Will you separate the two?  The commander (hero?) is powerful, Scouts are rather weak. I split them and send one for a Victory Point and another for an energy node. Hit F1. Do you build a Tactical Marine Squad, flexibile and upgradable, or a Heavy Bolter Squad, suited for suppresion and slow moving? I fo for the Tactical Squad. The first point is captured. Do you go for for energy, requisition or another Victory Point? I go for requisition. My Tactical Squad is complete. Do you… My commander (I play Apothecary) is in trouble. The Ork Warboss he is facing is tougher. Do you continue to fight or retreat? I stay in the fight, send the Space Marines in and hope there are not a lot of Sluggas around the Warboss. I promtly forget about my scout squad which gets slaughtered by Orks. I build another Scout squad, as I need the mobilty and like the Shotgun and Stealth combo they get long after the first two minutes. Has it been two minutes? Damn, I forgot to set the damn clock again.

Yes, I am playing the Dawn of War II multiplayer beta. And I like it. One of the reasons is the fact that the whole Warhammer 40,000 universe appeals to me. It’s in the future and very dystopian, focused on bringing out the fark element in each stiation and in each character. There’s continous war and there’s are a lot of very weird alien races in there. The other reason is that, with the base building taken out and the upgrades moved to the individual squads, the game is uniquely suited for multiplayer matches, especially head to head.

And there’s a shitload of choice. Above I’ve just listed a few of those which pop up in the first two minutes of a Head to Head battle, where you take on another player on a rather small map. I’ve actually made a lot more choices than I’ve written about. There are some mourning the lack of base expansion, saying that it limits the amount of choices. I don’t thing so. Each squad gets upgraded individually and, save for the commander unit, the upgrades are mutually exclusive. A Tactical Marine Squad can only have a flamer or a heavy bolter or a rocket launcher.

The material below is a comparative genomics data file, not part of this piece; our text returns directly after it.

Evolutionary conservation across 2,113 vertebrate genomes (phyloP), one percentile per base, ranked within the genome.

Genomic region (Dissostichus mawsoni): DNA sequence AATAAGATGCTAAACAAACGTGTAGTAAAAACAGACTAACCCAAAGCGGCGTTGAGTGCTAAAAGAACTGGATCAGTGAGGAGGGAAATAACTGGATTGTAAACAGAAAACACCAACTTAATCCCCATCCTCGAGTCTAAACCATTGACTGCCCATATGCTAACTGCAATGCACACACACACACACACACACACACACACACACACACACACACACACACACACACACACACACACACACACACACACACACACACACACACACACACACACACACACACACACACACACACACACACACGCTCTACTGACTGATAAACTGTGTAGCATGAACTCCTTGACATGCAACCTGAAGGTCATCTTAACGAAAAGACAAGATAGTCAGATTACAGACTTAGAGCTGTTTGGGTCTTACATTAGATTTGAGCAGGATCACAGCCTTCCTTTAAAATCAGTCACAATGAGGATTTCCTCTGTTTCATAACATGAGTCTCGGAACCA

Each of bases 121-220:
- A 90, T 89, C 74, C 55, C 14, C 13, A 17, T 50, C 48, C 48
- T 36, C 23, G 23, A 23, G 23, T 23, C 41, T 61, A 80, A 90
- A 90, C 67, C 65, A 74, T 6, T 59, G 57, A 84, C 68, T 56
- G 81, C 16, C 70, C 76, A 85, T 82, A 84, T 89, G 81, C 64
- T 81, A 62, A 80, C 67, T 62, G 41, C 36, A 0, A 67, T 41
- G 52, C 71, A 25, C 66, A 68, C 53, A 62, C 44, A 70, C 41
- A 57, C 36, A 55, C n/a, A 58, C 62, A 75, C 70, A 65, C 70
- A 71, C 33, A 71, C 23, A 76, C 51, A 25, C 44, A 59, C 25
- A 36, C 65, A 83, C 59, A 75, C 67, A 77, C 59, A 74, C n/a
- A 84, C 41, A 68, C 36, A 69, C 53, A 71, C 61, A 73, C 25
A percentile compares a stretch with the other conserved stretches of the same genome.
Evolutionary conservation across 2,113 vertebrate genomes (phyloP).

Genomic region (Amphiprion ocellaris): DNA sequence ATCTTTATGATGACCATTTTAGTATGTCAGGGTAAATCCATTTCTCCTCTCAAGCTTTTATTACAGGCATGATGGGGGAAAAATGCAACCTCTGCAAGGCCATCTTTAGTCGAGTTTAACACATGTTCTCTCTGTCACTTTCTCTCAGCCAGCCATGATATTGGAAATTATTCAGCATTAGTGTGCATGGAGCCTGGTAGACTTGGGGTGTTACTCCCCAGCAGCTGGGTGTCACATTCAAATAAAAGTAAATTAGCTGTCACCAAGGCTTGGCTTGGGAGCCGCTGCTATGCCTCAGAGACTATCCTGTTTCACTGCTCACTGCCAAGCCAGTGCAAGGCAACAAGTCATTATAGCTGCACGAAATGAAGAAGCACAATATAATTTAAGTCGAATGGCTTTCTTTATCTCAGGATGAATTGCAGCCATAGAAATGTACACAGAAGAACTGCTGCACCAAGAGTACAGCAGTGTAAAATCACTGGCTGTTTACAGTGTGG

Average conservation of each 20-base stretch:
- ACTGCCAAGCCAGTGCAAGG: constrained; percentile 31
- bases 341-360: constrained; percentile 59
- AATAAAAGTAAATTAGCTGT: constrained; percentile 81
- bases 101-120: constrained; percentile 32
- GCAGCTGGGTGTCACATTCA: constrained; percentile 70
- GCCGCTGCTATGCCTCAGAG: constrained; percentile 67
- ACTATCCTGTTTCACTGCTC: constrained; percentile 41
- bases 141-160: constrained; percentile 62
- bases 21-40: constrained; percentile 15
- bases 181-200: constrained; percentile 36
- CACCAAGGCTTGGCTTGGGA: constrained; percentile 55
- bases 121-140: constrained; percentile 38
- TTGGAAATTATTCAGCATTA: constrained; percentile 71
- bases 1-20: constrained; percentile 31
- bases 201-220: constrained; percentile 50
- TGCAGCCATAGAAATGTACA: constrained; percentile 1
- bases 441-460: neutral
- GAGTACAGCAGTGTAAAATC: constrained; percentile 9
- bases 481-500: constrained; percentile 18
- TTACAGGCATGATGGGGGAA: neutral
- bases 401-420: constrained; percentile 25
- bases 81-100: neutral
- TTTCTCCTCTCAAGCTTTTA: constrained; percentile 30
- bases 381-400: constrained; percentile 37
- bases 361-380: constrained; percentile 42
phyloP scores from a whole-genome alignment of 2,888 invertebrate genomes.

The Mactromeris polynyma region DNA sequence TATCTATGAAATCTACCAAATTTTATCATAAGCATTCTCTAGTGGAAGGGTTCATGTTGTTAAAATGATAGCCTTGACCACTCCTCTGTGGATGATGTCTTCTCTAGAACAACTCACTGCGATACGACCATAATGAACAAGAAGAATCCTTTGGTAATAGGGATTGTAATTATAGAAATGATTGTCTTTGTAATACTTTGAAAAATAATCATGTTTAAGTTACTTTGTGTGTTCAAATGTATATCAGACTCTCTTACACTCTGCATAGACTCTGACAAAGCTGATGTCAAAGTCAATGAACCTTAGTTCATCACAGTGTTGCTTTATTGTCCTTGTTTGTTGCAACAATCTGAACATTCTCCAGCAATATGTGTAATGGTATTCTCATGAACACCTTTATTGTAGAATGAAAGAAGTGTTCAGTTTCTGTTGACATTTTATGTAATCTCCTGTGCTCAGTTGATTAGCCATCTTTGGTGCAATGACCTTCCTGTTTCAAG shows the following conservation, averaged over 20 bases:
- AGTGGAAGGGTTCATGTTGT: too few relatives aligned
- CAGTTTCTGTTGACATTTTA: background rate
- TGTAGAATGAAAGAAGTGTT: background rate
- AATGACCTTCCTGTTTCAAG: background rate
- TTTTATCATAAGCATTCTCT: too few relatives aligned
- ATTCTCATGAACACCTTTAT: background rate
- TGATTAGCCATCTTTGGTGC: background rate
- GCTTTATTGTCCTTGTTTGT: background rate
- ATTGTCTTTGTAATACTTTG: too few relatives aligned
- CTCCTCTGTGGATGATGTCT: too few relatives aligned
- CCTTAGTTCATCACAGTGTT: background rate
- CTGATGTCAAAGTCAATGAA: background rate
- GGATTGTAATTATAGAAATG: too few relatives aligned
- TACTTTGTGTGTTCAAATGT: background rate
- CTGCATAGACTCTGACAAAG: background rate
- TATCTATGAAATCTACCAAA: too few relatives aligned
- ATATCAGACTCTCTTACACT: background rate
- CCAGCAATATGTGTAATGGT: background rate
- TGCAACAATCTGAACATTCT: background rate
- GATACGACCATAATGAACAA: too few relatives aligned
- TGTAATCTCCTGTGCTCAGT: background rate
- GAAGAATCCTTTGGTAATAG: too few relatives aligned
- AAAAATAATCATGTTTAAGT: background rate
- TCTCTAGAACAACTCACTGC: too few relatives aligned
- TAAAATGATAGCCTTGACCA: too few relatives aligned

Choices. Meaningful ones, considering the limited population cap and the need to constantly adapt to what the enemy is throwing at you. Choices in the gear the commander can equip. Choices in how and when to use the abilities you get, both individual and global.  Choices in the way you devote resources to going up the three phase tech three or to building more units. Choices in statically defending a zone or choosing to roam around, responding to threats. meta choices in selecting from among the four races and from the three commanders, with different tactical focus, of each races.

I like choices, I like the Dawn of War II beta and can’t wait for the game to arrive. I am though a bit concerned about the singleplayer…

Posted during the weekend at Softpedia.

In a recent interview with The Telegraph Dan Houser, of Rockstar, talked about The Lost and Damned, the DLC for GTA IV, but he also added a few considerations related to the maturity of games and how he hopes that the “growing up” does not happen to soon as  “it’s really fun at the moment because we’re not in any Academy and the medium’s not codified”.  Houser seems to believe that somehow the the freedom of videogame creators would be constrained if games become more like books and movies.

I do believe one can argue against his idea but I believe the real moneyquote in the Telegraph interview is this one:

We always try to get the tone of the story and tone of the graphics to feel seamless. We’re trying to make a world that feels like it exists. And the old graphics were far more cartoony because that was all we could to, so the story and the writing needed to be as well”.

Houser basically says that we need graphics which grow in quality approaching near reality in order to have narrative in game which approaches the level currently found in books/movies/other arts. Well, let me call bullshit on this statement.

The level of graphics development and the level of maturity of the story are not connected in any way, except if the game creator really wants to tie them up together. The narrative in adventure games has been quite well developed since their appearance, even if the graphics were poor. Even in the GTA series (how I lived the first game in that series, with its top down look and orange conga walking pedestrians) a complex story could have been told in the graphics of GTA III. Polygon counts are not a prerequisite for good game writing.